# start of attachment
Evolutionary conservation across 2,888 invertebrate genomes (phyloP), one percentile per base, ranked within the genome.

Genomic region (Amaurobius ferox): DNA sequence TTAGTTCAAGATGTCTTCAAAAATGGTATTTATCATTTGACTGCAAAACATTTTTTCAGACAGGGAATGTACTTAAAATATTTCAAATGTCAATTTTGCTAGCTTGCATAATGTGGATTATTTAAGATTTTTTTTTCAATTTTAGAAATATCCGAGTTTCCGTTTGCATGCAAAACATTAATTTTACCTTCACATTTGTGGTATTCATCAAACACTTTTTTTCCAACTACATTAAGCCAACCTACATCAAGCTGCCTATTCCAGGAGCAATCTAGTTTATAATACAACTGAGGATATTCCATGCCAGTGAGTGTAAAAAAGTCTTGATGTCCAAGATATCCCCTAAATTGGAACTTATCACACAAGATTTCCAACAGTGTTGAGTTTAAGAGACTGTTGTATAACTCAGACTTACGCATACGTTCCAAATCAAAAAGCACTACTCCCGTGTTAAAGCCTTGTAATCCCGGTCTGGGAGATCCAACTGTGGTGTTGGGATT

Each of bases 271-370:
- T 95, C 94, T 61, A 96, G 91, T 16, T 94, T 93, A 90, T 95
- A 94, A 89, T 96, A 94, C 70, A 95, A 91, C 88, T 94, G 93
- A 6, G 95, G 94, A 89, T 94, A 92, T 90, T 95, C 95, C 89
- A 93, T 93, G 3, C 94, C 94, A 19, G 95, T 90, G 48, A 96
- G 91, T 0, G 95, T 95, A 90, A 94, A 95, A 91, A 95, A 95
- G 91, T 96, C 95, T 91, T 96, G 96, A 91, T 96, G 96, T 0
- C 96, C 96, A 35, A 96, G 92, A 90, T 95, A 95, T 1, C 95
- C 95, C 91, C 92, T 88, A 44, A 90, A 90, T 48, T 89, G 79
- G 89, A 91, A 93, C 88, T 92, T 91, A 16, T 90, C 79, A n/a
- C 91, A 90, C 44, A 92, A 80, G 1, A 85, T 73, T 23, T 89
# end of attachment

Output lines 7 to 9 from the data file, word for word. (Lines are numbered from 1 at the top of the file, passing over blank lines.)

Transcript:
- A 93, T 93, G 3, C 94, C 94, A 19, G 95, T 90, G 48, A 96
- G 91, T 0, G 95, T 95, A 90, A 94, A 95, A 91, A 95, A 95
- G 91, T 96, C 95, T 91, T 96, G 96, A 91, T 96, G 96, T 0